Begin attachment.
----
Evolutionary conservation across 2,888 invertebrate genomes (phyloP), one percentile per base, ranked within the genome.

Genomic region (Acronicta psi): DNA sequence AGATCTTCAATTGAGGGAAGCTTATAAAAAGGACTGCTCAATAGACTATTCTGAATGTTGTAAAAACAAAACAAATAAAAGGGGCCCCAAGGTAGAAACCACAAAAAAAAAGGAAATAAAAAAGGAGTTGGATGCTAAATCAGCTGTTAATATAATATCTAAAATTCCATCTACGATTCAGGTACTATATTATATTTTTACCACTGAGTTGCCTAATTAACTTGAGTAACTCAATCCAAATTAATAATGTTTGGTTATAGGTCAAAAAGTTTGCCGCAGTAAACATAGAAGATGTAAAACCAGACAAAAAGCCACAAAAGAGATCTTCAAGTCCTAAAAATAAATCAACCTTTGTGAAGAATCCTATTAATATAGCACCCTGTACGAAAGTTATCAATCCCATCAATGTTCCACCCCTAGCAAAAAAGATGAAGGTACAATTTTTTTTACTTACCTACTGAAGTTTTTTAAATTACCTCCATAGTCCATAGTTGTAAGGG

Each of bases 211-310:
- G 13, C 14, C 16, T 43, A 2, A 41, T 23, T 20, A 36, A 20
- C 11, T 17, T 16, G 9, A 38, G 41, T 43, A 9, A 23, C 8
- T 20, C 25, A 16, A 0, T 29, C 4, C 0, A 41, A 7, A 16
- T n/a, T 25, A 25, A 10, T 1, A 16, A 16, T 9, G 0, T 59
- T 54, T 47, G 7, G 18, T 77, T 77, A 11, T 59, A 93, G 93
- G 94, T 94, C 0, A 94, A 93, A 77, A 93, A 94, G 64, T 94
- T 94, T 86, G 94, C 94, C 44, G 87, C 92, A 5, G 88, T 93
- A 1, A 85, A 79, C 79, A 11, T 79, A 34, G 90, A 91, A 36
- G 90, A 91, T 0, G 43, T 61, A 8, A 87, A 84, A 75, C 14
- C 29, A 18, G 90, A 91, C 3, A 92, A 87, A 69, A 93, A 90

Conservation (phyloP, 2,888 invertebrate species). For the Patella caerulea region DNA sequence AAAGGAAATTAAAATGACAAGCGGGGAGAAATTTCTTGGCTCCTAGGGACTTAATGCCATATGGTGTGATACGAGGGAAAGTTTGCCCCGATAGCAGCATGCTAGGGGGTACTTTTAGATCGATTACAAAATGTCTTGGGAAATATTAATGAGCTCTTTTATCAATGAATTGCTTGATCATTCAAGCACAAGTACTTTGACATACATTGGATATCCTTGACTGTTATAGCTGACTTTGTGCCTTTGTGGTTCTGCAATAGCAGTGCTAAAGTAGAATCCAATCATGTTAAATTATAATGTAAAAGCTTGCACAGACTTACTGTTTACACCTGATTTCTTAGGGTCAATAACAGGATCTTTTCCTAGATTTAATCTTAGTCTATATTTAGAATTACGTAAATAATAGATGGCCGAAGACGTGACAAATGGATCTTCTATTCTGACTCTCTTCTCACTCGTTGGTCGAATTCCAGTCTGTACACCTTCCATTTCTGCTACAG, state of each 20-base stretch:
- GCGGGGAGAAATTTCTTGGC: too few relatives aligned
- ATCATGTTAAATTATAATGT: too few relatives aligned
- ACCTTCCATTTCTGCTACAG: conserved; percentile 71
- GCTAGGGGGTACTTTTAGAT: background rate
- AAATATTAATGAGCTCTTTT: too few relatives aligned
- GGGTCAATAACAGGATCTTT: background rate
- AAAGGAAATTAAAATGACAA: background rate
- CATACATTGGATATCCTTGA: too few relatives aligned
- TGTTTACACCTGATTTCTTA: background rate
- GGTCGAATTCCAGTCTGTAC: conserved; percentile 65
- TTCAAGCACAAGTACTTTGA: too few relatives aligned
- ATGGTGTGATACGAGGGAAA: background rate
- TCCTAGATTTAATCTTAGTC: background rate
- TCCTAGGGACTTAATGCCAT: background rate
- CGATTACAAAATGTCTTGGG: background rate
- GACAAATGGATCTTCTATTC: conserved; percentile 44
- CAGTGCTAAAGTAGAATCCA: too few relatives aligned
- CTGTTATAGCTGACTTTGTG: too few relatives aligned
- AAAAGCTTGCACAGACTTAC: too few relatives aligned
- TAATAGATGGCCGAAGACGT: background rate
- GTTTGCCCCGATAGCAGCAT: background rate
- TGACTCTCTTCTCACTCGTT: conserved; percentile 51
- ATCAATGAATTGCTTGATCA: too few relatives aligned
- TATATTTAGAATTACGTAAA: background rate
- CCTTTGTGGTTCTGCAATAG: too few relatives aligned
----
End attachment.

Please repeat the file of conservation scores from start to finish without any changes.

Evolutionary conservation across 2,888 invertebrate genomes (phyloP), one percentile per base, ranked within the genome.

Genomic region (Acronicta psi): DNA sequence AGATCTTCAATTGAGGGAAGCTTATAAAAAGGACTGCTCAATAGACTATTCTGAATGTTGTAAAAACAAAACAAATAAAAGGGGCCCCAAGGTAGAAACCACAAAAAAAAAGGAAATAAAAAAGGAGTTGGATGCTAAATCAGCTGTTAATATAATATCTAAAATTCCATCTACGATTCAGGTACTATATTATATTTTTACCACTGAGTTGCCTAATTAACTTGAGTAACTCAATCCAAATTAATAATGTTTGGTTATAGGTCAAAAAGTTTGCCGCAGTAAACATAGAAGATGTAAAACCAGACAAAAAGCCACAAAAGAGATCTTCAAGTCCTAAAAATAAATCAACCTTTGTGAAGAATCCTATTAATATAGCACCCTGTACGAAAGTTATCAATCCCATCAATGTTCCACCCCTAGCAAAAAAGATGAAGGTACAATTTTTTTTACTTACCTACTGAAGTTTTTTAAATTACCTCCATAGTCCATAGTTGTAAGGG

Each of bases 211-310:
- G 13, C 14, C 16, T 43, A 2, A 41, T 23, T 20, A 36, A 20
- C 11, T 17, T 16, G 9, A 38, G 41, T 43, A 9, A 23, C 8
- T 20, C 25, A 16, A 0, T 29, C 4, C 0, A 41, A 7, A 16
- T n/a, T 25, A 25, A 10, T 1, A 16, A 16, T 9, G 0, T 59
- T 54, T 47, G 7, G 18, T 77, T 77, A 11, T 59, A 93, G 93
- G 94, T 94, C 0, A 94, A 93, A 77, A 93, A 94, G 64, T 94
- T 94, T 86, G 94, C 94, C 44, G 87, C 92, A 5, G 88, T 93
- A 1, A 85, A 79, C 79, A 11, T 79, A 34, G 90, A 91, A 36
- G 90, A 91, T 0, G 43, T 61, A 8, A 87, A 84, A 75, C 14
- C 29, A 18, G 90, A 91, C 3, A 92, A 87, A 69, A 93, A 90

Conservation (phyloP, 2,888 invertebrate species). For the Patella caerulea region DNA sequence AAAGGAAATTAAAATGACAAGCGGGGAGAAATTTCTTGGCTCCTAGGGACTTAATGCCATATGGTGTGATACGAGGGAAAGTTTGCCCCGATAGCAGCATGCTAGGGGGTACTTTTAGATCGATTACAAAATGTCTTGGGAAATATTAATGAGCTCTTTTATCAATGAATTGCTTGATCATTCAAGCACAAGTACTTTGACATACATTGGATATCCTTGACTGTTATAGCTGACTTTGTGCCTTTGTGGTTCTGCAATAGCAGTGCTAAAGTAGAATCCAATCATGTTAAATTATAATGTAAAAGCTTGCACAGACTTACTGTTTACACCTGATTTCTTAGGGTCAATAACAGGATCTTTTCCTAGATTTAATCTTAGTCTATATTTAGAATTACGTAAATAATAGATGGCCGAAGACGTGACAAATGGATCTTCTATTCTGACTCTCTTCTCACTCGTTGGTCGAATTCCAGTCTGTACACCTTCCATTTCTGCTACAG, state of each 20-base stretch:
- GCGGGGAGAAATTTCTTGGC: too few relatives aligned
- ATCATGTTAAATTATAATGT: too few relatives aligned
- ACCTTCCATTTCTGCTACAG: conserved; percentile 71
- GCTAGGGGGTACTTTTAGAT: background rate
- AAATATTAATGAGCTCTTTT: too few relatives aligned
- GGGTCAATAACAGGATCTTT: background rate
- AAAGGAAATTAAAATGACAA: background rate
- CATACATTGGATATCCTTGA: too few relatives aligned
- TGTTTACACCTGATTTCTTA: background rate
- GGTCGAATTCCAGTCTGTAC: conserved; percentile 65
- TTCAAGCACAAGTACTTTGA: too few relatives aligned
- ATGGTGTGATACGAGGGAAA: background rate
- TCCTAGATTTAATCTTAGTC: background rate
- TCCTAGGGACTTAATGCCAT: background rate
- CGATTACAAAATGTCTTGGG: background rate
- GACAAATGGATCTTCTATTC: conserved; percentile 44
- CAGTGCTAAAGTAGAATCCA: too few relatives aligned
- CTGTTATAGCTGACTTTGTG: too few relatives aligned
- AAAAGCTTGCACAGACTTAC: too few relatives aligned
- TAATAGATGGCCGAAGACGT: background rate
- GTTTGCCCCGATAGCAGCAT: background rate
- TGACTCTCTTCTCACTCGTT: conserved; percentile 51
- ATCAATGAATTGCTTGATCA: too few relatives aligned
- TATATTTAGAATTACGTAAA: background rate
- CCTTTGTGGTTCTGCAATAG: too few relatives aligned